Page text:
Archive for the ‘Economics’ Category

In the recent past, economic dislocation led to a flight to quality and Euro/Yen/Foreign problems led to dollar rallies.  The recent Greek crisis, however, has led to a huge gold rally.  The dollar is anemic.  And why?  Well, (a) the federal reserve is secretly and not so secretly helping out Europe to prevent a domino effect and (b) America shares all the same structural defects that have hurt Greece:  overly generous social programs, too much debt, a decline in productivity and manufacturing, and lower skills and work ethic across the board.  So, as a consequence, while the Euro has dropped to about $1.26, Gold has skyrocketed to $1240 this week.

Gold is the last refuge of wealth as paper wealth disappears.  The fact that so much smart money is headed that way is the most worrisome development of recent times.

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Not so cherry post on the way cheap credit has become almost necessary to make ends meet for the “average” American family.  Not so clear how we’re headed to recovery at this rate.  As the author notes:

Because we outsourced our jobs, incomes fell. Because incomes fell and savers were punished (thanks to abysmal returns on savings rates) we pulled future demand forward by splurging on credit. Because we splurged on credit, prices in every asset under the sun rose in value. Because prices rose while incomes fell, we had to use more credit to cover our costs, which in turn meant taking on more debt (a net drag on incomes).

And on and on.

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A rather depressing article in the NY Times about how late charges, penalties, post-judgment interest, and garnishments leave many debtors treading water in spite of significant payments towards their obligations on their modest wages. These payments get eaten up by interest charges, late fees, and all the other tricks of the trade.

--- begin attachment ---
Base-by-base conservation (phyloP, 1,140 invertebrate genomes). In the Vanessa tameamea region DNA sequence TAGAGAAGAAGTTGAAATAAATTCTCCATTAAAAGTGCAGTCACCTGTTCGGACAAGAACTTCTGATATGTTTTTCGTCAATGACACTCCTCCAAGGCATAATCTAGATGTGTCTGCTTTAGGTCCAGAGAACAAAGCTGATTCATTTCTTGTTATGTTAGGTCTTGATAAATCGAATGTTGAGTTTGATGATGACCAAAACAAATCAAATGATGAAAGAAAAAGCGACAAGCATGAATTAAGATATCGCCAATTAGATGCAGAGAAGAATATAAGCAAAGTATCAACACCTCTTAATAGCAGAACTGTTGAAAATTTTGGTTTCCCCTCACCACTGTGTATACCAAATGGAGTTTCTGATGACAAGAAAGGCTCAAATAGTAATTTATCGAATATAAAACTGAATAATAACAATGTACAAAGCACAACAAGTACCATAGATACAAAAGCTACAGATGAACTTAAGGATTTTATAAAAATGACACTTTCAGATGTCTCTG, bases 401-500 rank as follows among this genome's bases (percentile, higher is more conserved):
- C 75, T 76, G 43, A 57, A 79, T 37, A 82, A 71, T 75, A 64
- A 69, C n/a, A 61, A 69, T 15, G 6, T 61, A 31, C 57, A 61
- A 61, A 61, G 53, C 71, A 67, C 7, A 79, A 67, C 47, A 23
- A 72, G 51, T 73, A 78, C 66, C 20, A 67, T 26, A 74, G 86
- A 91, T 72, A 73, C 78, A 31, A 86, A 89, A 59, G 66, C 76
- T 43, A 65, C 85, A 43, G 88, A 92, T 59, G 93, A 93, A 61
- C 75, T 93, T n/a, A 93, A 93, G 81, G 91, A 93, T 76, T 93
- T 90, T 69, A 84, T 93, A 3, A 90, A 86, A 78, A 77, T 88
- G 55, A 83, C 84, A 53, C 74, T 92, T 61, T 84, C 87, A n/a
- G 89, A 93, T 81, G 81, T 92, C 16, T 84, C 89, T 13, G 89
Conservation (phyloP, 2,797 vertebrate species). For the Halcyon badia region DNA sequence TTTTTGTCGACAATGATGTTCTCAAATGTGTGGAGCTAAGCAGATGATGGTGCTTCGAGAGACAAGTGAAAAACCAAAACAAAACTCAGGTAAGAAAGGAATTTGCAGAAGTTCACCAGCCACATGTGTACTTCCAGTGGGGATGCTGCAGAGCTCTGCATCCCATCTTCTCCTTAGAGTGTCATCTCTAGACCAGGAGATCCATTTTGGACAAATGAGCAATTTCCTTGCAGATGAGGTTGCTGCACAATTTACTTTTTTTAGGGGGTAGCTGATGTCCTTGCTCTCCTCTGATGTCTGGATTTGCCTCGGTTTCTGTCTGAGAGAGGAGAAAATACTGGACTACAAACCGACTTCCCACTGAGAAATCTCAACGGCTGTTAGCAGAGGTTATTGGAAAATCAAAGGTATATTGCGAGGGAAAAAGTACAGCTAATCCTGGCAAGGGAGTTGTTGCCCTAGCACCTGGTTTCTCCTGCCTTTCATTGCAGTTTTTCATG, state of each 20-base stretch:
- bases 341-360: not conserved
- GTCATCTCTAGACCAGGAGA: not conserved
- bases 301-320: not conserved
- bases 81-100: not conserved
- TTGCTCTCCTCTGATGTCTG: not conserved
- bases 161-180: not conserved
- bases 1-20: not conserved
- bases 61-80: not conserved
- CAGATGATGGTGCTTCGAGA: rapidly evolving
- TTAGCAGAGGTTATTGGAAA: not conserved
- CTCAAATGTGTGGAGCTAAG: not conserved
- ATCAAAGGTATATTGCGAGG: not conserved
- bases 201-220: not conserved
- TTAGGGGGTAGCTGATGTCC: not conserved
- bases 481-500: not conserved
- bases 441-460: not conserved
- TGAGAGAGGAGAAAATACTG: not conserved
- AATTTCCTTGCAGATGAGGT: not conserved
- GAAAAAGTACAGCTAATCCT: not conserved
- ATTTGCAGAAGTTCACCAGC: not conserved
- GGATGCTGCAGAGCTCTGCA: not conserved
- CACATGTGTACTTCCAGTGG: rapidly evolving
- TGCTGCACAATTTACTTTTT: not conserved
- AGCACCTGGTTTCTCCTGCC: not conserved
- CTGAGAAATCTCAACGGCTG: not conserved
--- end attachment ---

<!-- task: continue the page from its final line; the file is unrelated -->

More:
Whatever happened to the widespread condemnation of usury?  This doctrine of Christianity, widely held by everyone from Hilliare Belloc and Henry Ford to the Pope and FDR 75 years ago, has apparently fallen into complete disuse, even among Catholics and liberals ostensibly concerned with the poor.  Is the fear of being labeled anti-Semitic so great that unjust practices get a pass?  A mealy-mouthed discussion at Catholic Answers suggests the uncertain rates of return in the 13th Century were the root of the condemnation and the condemnation of usury is today rather narrow, viz., “In some market situations—apparently the ones prevalent in the thirteenth century—the likelihood of growing money through investment was seen as greatly uncertain. But in contemporary market situations, investment growth is virtually assured.”  How quaint!  As always with “changing values,” we should never forget that social life and its problems are not new.  People were not simply “mean” or “stupid” in the old days.   The old-fashioned prejudices and attitudes often were borne of hard experience and will re-emerge as modern fads and fashions are discredited by experience, such as our recent collective experiences with “interest only loans,” high levels of debt (labeled “leverage”), low banking reserves, financial “engineering,” moral license, disunity, and all the rest.